Better to be enslaved, than eaten? …..”but who being at last totally defeated and taken prisoners, wero allotted to the planters as labourers for a term of years, a happy escape, as they thought, for they expected nothing loss than to be killed and eaten in accordance with time-honoured custom”.
 Rebellion against Thompson Government: “A large section of the European population nlao persistently opposed their solf-elcclcd rulors, whoao régime was of a most arbitrary character, and in 1873 this culminated in open rebellion, until at last, finding it impossible to continue the (facade?) of self-Government any longer, the Ministers accoptd the inevitable, and, with the consent  of the chiefs, made an offer of cession to Great Britain.
The Mercury Supplement, (Hobart, Tasmania)  Saturday 13 February, 1886.  This item appears written by a Levuka resident in early 1886, or late 1885.  It encourages tourism to Levuka, as a rest from an overheated Australia.  Author uses the name “Tasmanian”. Possibly Frederick Langham   Perhaps ship-owner and trader with a long term trading relationship with Levuka and Suva, for at least five years – since 1880.

1886 Levuka a peaceable and orderly community; recollections of David Whippy

“Contrary to Suva, which is entirely the growth of the last five years, Levuka possesses some claims to antiquity, and has a history of its own, the first settlement by whites here dating back nearly 50 years.
The first settlers on Ovalau were, however, a very rough lot, being composed mostly of runaway sailors from American whaling ships, or beche-de-mer or sandalwood trading vessels, together with a few escaped convicts from Norfolk Island.
Some of these original settlers, In other parts of Fiji, lived under the protection of individual chiefs, and made themselves notorious by taking part in the intertribal wars, in which their possesssio of  arms rendered them formidable and valuable allies but those who settled
Ovalau seem to have formed a more peaceable aud orderly community, and lived quietly at Levuka under tho protection of its chief, acknowledging the jurisdiction of one of their number, named ( David) Whippy, who was eventually appointed to represent the first Amerlcan Consul in Fiji, Mr. J. B. Williams, who was Consul for New Zealand and Fiji, and resided at the Bay of Islands, New Zealand, until he came to Fiji, where he remained permanently until his death in I860.
Whippy’s authority received the countenance of the commanders of tho various men-of-war which occasionally looked in. Some of these earlier settlors still survive, and tell thrilling stories of adventure during the “good old cannibal days”.
The Mercury Supplement, (Hobart, Tasmania)  Saturday 13 February, 1886.  This item appears written by a Levuka resident in early 1886, or late 1885.  It encourages tourism to Levuka, as a rest from an overheated Australia.  Author uses the name “Tasmanian”. Possibly Frederick Langham   Perhaps ship-owner and trader with a long term trading relationship with Levuka and Suva, for at least five years – since 1880.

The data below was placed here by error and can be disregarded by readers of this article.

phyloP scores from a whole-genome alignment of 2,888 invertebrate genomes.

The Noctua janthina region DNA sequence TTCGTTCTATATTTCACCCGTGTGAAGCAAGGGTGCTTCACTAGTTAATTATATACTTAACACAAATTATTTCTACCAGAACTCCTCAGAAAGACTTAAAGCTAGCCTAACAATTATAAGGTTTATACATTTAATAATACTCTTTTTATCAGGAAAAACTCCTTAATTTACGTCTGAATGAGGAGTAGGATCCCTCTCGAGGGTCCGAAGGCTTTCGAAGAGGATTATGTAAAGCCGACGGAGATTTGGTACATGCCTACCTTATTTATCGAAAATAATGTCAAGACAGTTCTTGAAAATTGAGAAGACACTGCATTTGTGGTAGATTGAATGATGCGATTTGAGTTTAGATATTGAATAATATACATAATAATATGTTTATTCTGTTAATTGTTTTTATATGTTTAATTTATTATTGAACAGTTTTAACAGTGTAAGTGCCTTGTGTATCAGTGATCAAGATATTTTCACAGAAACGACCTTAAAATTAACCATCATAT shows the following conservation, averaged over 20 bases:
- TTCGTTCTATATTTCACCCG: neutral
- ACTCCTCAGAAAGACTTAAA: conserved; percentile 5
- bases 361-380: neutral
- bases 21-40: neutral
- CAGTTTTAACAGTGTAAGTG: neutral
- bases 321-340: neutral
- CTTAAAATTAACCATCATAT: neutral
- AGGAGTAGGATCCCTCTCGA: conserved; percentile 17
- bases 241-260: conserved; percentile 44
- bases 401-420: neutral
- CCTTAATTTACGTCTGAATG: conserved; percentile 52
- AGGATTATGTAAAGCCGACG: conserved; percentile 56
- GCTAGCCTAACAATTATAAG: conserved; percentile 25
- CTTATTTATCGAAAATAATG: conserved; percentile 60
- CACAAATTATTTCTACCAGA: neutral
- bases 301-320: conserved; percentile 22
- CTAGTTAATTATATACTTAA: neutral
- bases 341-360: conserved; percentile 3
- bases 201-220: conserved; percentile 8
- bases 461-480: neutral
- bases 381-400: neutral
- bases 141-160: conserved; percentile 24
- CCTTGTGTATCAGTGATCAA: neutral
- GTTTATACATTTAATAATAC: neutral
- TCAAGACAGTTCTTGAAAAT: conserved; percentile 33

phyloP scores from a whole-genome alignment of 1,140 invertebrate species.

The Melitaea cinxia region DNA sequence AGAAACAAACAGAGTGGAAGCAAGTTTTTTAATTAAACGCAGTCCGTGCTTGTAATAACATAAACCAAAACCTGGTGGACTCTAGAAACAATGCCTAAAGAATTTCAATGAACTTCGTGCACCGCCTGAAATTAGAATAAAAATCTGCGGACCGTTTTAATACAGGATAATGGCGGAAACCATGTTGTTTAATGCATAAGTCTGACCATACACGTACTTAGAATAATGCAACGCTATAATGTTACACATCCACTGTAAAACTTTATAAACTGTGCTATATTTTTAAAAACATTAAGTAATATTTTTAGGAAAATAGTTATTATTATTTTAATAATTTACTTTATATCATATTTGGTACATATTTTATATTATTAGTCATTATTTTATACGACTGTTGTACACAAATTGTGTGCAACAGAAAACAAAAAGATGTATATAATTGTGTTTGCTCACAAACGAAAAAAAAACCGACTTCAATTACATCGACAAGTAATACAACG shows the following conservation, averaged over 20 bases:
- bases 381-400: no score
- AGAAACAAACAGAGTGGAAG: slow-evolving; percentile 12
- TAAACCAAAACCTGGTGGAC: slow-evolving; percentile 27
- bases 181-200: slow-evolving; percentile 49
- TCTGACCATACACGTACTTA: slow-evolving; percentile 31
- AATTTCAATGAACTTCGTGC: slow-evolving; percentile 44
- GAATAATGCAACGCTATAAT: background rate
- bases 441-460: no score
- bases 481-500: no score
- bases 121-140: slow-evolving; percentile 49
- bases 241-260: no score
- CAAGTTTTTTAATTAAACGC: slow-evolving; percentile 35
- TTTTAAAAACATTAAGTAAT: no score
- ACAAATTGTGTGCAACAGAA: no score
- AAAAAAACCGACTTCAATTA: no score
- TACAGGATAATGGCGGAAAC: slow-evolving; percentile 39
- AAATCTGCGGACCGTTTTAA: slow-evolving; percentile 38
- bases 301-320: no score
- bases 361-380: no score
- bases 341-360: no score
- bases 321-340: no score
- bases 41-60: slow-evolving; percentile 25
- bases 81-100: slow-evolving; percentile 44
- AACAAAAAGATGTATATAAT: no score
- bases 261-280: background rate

1886: Levuka Harbour and Beach-street, lovely views of blue ocean, coral reefs ‘no pen can properly describe thelr beauty”

“The view of Levuka from  the  harbour, in contradiction to that of Suva, is most picturesque and romantic, besides being thoroughly tropical.
Nestling  under the wooded heights of the mountainous island, the town occupies quite a narrow strip of land on the seashore, with an easterly aspect.
The principal street, Beach Street, which contains nearly all the business places in the town, is, as its name indicates, actually on the strand itself, and is protected by a seawall from the encroachments of the sea, it duty which during easterly gales, it performs with very doubtful efficiency.
The cross streets are few, and of no length, as the hills rise abruptly behind the town.
Between the two wharves before referred to, the front street is lined with business premise, mostly constructed of wood or iron and painted white, while at either end of the town, and dotting the surrounding hills, are the numerous villa residences of the towns-people, most of them surrounded by pretty gardens in which all sorts of indigenous and imported shrubs and flowers grow luxuriantly, while their being partially embowered in the abundant foliage with which every part of Ovalau is clothed, adds to the charm of the situation’, and the lovely views of blue ocean, coral reefs, and surrounding islets to bo obtained from most of them, require to be seen to be realised, as no pen can properly describe thelr beauty.